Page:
3D startup of the month: MarkForged, making waves in additive metal manufacturing
Each month we present the 3D startup of the month, choosing startups that are revolutionizing the 3D printing industry in their own way. For this month’s startup of the month, we met with MarkForged’s CEO Greg Mark to learn more about their newest 3D metal printer. After introducing us to a 3D printer that is capable of producing parts from carbon, MarkForged has now launched the Metal X, a machine that is helping change the industry on additive metal manufacturing, at a price below market standards.
3DN : Can you introduce us to MarkForged and explain to us how MarkForged began?
At MarkForged, we have designed the first and only 3D printer today that integrates both fiber and plastic together into a product that can be printed; giving a final composite part that is made of solid metal. What makes our 3D printer so unique is its patented Continuous Fiber Filament (CFF) technology that works with the MarkForged Eiger software. It automatically creates a fiberglass model (i.e. carbon, fiber, nylon, glass, Kevlar..) to guarantee an optimal solidity of the final piece. This allows you to print solid tools and custom made parts that have a complex design, which would be very difficult to manufacture otherwise.
Carbon fiber is the lightest and strongest material that can create a variety of complex geometry pieces. But, if you need high temperatures, for example an engine component or wear parts, then you will need a metal.
The Metal X is the first 3D metal printer that is priced reasonably, in comparison to other CNC machines. At $99,500 USD (about £79,400), it is 1/5 or even 1/10 of the price of traditional metal printers. The Metal X is the first high-grade stainless steel (at 17-4 and 303) with tool steel and other metals currently being developed.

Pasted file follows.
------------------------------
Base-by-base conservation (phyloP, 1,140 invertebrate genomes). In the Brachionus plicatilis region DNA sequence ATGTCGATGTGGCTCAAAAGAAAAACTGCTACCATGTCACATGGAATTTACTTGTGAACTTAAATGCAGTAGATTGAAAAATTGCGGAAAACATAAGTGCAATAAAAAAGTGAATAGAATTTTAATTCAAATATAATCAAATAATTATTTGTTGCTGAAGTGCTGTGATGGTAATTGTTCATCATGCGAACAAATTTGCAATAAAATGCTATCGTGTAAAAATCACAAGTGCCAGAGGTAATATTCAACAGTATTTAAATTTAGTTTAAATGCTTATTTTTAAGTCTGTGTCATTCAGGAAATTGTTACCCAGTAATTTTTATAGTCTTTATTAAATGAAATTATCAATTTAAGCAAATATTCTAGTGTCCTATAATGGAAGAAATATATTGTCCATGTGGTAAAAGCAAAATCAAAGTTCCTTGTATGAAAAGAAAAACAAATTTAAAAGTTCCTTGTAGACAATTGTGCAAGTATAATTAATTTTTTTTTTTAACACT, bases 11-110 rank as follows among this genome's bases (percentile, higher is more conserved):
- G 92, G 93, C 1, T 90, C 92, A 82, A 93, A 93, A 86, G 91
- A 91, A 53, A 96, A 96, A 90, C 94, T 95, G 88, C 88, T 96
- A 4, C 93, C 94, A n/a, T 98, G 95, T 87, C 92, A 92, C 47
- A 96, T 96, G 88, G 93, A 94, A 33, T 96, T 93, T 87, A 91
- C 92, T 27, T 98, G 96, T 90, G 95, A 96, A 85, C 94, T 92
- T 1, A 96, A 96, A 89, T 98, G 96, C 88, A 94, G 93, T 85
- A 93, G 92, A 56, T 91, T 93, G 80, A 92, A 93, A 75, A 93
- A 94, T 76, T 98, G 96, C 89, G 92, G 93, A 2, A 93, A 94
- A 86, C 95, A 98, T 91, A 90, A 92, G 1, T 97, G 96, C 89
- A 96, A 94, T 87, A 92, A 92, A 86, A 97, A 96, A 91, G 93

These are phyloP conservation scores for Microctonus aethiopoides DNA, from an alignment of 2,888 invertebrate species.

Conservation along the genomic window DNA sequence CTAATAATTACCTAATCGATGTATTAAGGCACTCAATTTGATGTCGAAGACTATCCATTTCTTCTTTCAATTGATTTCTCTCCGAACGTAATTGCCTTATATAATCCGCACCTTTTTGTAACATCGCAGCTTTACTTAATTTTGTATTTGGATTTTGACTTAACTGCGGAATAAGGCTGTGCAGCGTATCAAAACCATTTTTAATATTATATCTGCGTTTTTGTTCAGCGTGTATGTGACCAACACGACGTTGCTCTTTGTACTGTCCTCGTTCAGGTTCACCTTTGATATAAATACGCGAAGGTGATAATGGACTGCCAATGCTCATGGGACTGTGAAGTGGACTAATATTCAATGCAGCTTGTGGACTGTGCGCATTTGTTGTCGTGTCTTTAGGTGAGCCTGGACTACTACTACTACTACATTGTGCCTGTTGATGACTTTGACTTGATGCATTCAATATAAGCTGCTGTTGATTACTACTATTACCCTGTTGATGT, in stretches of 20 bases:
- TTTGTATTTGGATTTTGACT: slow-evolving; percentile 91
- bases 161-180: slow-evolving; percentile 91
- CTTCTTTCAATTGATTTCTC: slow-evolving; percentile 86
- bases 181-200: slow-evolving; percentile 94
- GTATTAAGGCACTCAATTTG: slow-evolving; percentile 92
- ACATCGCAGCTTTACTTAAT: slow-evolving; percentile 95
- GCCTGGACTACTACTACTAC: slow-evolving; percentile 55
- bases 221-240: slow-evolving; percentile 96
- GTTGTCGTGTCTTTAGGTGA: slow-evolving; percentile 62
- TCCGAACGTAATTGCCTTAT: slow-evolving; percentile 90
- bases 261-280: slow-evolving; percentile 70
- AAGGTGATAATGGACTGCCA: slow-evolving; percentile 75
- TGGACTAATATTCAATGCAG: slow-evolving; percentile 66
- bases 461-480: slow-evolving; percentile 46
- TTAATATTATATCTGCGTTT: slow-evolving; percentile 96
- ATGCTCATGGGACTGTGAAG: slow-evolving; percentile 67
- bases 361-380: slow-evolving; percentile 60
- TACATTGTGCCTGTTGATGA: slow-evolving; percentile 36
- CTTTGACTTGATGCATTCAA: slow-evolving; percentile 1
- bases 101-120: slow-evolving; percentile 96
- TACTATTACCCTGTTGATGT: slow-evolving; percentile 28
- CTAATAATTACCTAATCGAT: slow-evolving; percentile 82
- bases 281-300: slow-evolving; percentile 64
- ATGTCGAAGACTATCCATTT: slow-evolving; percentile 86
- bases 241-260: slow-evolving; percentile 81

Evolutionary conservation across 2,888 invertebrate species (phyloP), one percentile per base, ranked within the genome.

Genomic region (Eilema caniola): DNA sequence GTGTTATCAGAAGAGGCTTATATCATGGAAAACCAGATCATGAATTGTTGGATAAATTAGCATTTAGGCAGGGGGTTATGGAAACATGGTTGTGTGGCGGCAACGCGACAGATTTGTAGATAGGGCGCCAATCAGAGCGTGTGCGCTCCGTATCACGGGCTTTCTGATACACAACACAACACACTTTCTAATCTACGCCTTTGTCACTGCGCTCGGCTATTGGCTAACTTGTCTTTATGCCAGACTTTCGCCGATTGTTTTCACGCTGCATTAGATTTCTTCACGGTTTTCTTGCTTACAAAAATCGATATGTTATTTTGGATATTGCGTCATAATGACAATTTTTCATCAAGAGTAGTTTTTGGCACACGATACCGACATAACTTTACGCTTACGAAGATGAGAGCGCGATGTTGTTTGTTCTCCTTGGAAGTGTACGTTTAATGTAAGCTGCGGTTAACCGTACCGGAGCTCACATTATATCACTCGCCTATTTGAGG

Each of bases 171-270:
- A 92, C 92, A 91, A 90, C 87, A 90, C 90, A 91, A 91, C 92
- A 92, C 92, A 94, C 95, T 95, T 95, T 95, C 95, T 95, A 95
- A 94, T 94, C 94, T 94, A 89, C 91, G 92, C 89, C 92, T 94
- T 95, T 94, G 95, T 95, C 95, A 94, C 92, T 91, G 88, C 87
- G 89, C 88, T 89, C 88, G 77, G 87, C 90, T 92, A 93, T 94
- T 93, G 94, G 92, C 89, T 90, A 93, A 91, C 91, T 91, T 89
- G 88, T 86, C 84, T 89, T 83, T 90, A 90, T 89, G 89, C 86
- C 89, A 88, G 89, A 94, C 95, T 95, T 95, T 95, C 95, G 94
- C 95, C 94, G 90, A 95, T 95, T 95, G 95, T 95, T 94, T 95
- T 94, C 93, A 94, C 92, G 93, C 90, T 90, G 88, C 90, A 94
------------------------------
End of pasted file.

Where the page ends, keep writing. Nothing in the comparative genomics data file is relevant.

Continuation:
3DN : How is the technology that was developed for the Metal X new?
Metal X is the first 3D printer to operate with a technology called Atomic Diffusion Additive Manufacturing (ADAM). The ADAM process uses the same metal powders that are seen in 3D laser sintered metal printers; the only change is that they are embedded in plastic. This plastic eliminates the toxicity and flammability that is inherent in these powders. The material is then printed layer by layer, followed by a sintering process to obtain the final part. By sintering the entire piece at one time, the layers are more solid, which is not the case with other 3D printing processes.
3DN : What sector(s) are you focusing on? Who are your customers?
We have clients in a variety of industries such as aerospace, automotive, industrial, commercial machinery, medicine, dentistry, sports, as well as in oil and gas industries. Our printers are used today to manufacture tools and equipment in mechanical workshops and on production lines. Our customers also make a lot of prototypes, and some of them manufacture parts for mass production.
I see metal additive manufacturing becoming more accessible, with a price level that will be lower than before. As a result, this will cause an upset in production, inventory management practices, and the speed of product development, all in a very positive way.
Whether you are a big manufacturer or a small retailer, the fact that you will now be able to print real molds in one night instead of in weeks or months at an even more attractive price will be nothing by positive when it comes to the development of your products. Being able to print metal spare parts overnight has considerable economic benefits. In addition, smaller series of metal parts can be printed, machined or made with complex tools. This brings us back to greater profitability and better competitiveness for our customers.
Watch the video below for an introduction to the Metal X:
3DN : Anything you would like to add for our readers?
3D printing has made significant progress over the past four years. The machines are now easier to use and are powerful. When you buy your first printer, you will make a few parts. Once you get in the habit of integrating 3D printing into your design process, you’ll see that more and more parts are being made to be printed in 3D. It’s nice to be able to produce a piece that same day as its design.
For more information on MarkForged, visit their site here.
Can MarkForged become a leader in the metal additive manufacturing market? Share your opinion in the comments below and don’t forget to add us on Facebook and Twitter!